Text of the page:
The lye is basically going to “gobble up” the oils and saponify them. But, watch out, each oil requires a certain amount of lye to be saponified. It is a chemical property of that oil, known as its “saponification value” and It’s different for each one.

The way we figure this out is to use something called a lye calculator. There are many of them available for free online. My favourite is the Soap Calculator from Mendrulandia 

All you need to make Cold process Soap ( tools and ingredients)

  • Water (or another water based liquid like animal milk, vegetal milk or infused water). Before using milk, or any other liquid with sugars inside, I suggest to freeze them before mixing with lye. This is to prevent the solution to “scroch” (a smelly yellow state) due to the high temperature that the lye will generate by reacting with sugar inside the liquid 

  • A digital scale. Remember, this is chemistry and things have to be precise.

  • A stick blender. Mixing by hand doesn’t work properly and your soap might remain liquid 

  • Plastic or glass pots (never steal or alluminion since they react with lye) and a silicon spatula for melting oils and blending things.

  • A mold to pour the soap into. This can be a rectangular soap mould, an old muffins’ mould or even the bottom of your carton or milk (do not hesitate to get creative, to reuse and recycle your containers). My only tip: use a container which is flexible enough to lift the soap from it once firm not to risk cracking it. Otherwise, line it up with baking paper to easily unmould your soap

  • Safety gears: safety glasses, a mask and latex gloves


All you need for soap making

Safety rules 


Lye is dangerous but it doesn’t have to be scary. Yet, it deserves to be handled with care and to respect safety rules gear. 

5 key rules of working with lye are: 

  • Proper storage: keep it out of reach from children, pets and anyone who does not know how to handle lye. Never use containers that might be confused with something else ( i.e. sugar) and mark outside that it is a dangerous good to prevent someone from drinking it.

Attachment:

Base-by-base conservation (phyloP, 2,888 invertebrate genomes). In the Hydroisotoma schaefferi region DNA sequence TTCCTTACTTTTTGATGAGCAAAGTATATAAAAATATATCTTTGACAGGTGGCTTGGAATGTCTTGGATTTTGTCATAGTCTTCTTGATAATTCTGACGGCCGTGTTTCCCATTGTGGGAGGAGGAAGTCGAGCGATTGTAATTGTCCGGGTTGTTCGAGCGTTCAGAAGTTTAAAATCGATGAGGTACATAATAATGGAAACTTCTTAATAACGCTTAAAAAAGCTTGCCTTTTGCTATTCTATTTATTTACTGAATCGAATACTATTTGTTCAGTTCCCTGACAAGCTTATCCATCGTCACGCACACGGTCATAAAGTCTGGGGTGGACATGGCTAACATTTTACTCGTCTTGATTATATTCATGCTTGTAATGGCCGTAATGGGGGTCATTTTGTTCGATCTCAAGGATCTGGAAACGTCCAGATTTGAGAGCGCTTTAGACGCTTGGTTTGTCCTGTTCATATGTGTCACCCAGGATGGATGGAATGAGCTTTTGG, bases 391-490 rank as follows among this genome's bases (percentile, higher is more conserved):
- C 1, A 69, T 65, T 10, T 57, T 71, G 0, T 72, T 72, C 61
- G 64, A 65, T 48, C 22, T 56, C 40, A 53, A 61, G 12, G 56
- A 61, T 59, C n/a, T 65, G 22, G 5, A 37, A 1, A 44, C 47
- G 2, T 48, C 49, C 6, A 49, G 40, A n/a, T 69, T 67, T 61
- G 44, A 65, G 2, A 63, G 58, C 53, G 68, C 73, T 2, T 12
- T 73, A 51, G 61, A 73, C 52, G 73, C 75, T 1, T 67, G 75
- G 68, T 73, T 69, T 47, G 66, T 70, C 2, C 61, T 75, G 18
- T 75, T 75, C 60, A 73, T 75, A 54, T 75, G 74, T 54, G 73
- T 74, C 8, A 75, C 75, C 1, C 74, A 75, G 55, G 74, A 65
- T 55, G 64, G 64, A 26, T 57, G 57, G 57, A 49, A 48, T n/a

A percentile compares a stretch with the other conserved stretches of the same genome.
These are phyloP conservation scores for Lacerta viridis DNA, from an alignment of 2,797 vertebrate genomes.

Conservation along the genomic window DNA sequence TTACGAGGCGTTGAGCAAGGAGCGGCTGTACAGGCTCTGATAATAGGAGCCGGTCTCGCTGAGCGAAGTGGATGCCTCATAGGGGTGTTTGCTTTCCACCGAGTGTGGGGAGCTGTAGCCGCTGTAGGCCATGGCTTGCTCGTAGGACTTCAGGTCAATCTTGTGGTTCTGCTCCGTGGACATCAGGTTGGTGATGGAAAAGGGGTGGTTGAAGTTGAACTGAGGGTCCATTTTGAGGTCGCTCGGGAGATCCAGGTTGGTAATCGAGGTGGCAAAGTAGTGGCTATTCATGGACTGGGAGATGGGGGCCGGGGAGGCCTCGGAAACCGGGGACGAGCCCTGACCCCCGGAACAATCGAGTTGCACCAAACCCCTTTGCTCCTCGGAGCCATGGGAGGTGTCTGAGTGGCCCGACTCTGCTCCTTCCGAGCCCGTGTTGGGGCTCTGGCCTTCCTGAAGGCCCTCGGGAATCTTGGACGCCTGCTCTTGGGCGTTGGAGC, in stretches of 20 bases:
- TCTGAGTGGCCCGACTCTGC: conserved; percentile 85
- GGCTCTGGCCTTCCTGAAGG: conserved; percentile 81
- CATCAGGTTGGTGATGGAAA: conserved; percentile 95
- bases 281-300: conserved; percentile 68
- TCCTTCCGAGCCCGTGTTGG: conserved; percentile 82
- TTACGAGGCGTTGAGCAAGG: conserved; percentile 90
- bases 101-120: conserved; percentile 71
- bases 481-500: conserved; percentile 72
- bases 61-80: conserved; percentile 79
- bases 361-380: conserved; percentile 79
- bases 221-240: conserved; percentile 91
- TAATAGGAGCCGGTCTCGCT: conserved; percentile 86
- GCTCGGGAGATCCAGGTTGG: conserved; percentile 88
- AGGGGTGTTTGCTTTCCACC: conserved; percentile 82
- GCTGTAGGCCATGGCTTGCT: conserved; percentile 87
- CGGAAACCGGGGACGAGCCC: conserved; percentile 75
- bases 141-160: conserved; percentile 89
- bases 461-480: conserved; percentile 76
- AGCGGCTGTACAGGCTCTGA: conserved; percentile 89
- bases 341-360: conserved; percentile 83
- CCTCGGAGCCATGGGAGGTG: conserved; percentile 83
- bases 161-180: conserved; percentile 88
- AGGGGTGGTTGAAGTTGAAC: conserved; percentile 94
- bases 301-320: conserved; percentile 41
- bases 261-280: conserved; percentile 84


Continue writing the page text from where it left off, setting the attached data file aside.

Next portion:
• Keep concentration: interruptions might cause distractions and mistakes

  • Safety gear (see paragraph before)

  • Work in open air ( or at least, make the lye solution in a well ventilated area) since lye when in contact with water will shoot way up in temperature and will also release fumes.

  • Pour lye into water and never the contrary ! If you do the contrary, your water might splash outside the container.



Step by step process to make handmade Soap


Step 1: Set up your formula, ingredients and tools 

Get all you need ready to use. Here is a checklist for your soap making preparation:

  • Identify the recipe you want to try out

  • Pick up your natural oils,, water and lye

  • Collect your tools (gears, blender, spatula and moulds)

  • Get out your scale, your stick blender

Everything needs to be measured separately before you begin. 

Step 2: Prepare the lye solution

Mix the lye into the water and mix thoroughly, until the lye dissolves.The temperature will rise up to 90 C°, It will be hot. Set it aside to cool in a safe, well ventilated place.

lye solution

olive oil
Step 3: Prepare the Oils

Measure out your oils, separately. Mix and melt the oils in a bain marie (or even in the microwave using a microwave safe container). Don’t make them too hot (maximum 60C°, depending on the melting point of each oil this can even be less.) . Let all the components cool down to 30-40 C° at least. As long as the oils are still melted and the lye and oils are relatively similar in temperature, it will work fine.
Step 4: Blend the lye solution and the oils together

Soap batter at trace